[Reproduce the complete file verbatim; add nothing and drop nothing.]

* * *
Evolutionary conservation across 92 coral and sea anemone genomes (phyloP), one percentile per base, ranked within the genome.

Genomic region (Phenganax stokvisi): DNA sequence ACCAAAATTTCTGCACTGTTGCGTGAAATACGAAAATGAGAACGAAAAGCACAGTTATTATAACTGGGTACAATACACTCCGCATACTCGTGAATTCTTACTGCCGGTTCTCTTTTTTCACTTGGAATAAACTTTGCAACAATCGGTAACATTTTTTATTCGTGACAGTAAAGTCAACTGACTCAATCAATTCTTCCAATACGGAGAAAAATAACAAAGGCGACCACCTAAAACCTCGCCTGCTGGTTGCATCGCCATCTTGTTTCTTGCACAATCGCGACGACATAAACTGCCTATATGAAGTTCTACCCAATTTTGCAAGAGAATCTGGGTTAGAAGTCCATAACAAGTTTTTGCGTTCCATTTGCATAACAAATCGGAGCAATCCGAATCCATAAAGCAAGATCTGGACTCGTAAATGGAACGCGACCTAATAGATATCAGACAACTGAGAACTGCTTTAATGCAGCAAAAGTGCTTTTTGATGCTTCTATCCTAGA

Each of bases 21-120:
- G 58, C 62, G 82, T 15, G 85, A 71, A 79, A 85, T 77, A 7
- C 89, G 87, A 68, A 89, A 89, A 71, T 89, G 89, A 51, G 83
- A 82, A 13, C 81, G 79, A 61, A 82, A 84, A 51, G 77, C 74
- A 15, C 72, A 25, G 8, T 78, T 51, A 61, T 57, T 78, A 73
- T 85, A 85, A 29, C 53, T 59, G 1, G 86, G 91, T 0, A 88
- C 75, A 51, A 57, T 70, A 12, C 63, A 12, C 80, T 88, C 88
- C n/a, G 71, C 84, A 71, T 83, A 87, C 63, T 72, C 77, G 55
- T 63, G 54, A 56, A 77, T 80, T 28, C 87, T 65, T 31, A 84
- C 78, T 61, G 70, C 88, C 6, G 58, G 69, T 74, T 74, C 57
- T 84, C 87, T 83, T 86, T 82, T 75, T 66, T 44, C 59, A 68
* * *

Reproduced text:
Evolutionary conservation across 92 coral and sea anemone genomes (phyloP), one percentile per base, ranked within the genome.

Genomic region (Phenganax stokvisi): DNA sequence ACCAAAATTTCTGCACTGTTGCGTGAAATACGAAAATGAGAACGAAAAGCACAGTTATTATAACTGGGTACAATACACTCCGCATACTCGTGAATTCTTACTGCCGGTTCTCTTTTTTCACTTGGAATAAACTTTGCAACAATCGGTAACATTTTTTATTCGTGACAGTAAAGTCAACTGACTCAATCAATTCTTCCAATACGGAGAAAAATAACAAAGGCGACCACCTAAAACCTCGCCTGCTGGTTGCATCGCCATCTTGTTTCTTGCACAATCGCGACGACATAAACTGCCTATATGAAGTTCTACCCAATTTTGCAAGAGAATCTGGGTTAGAAGTCCATAACAAGTTTTTGCGTTCCATTTGCATAACAAATCGGAGCAATCCGAATCCATAAAGCAAGATCTGGACTCGTAAATGGAACGCGACCTAATAGATATCAGACAACTGAGAACTGCTTTAATGCAGCAAAAGTGCTTTTTGATGCTTCTATCCTAGA

Each of bases 21-120:
- G 58, C 62, G 82, T 15, G 85, A 71, A 79, A 85, T 77, A 7
- C 89, G 87, A 68, A 89, A 89, A 71, T 89, G 89, A 51, G 83
- A 82, A 13, C 81, G 79, A 61, A 82, A 84, A 51, G 77, C 74
- A 15, C 72, A 25, G 8, T 78, T 51, A 61, T 57, T 78, A 73
- T 85, A 85, A 29, C 53, T 59, G 1, G 86, G 91, T 0, A 88
- C 75, A 51, A 57, T 70, A 12, C 63, A 12, C 80, T 88, C 88
- C n/a, G 71, C 84, A 71, T 83, A 87, C 63, T 72, C 77, G 55
- T 63, G 54, A 56, A 77, T 80, T 28, C 87, T 65, T 31, A 84
- C 78, T 61, G 70, C 88, C 6, G 58, G 69, T 74, T 74, C 57
- T 84, C 87, T 83, T 86, T 82, T 75, T 66, T 44, C 59, A 68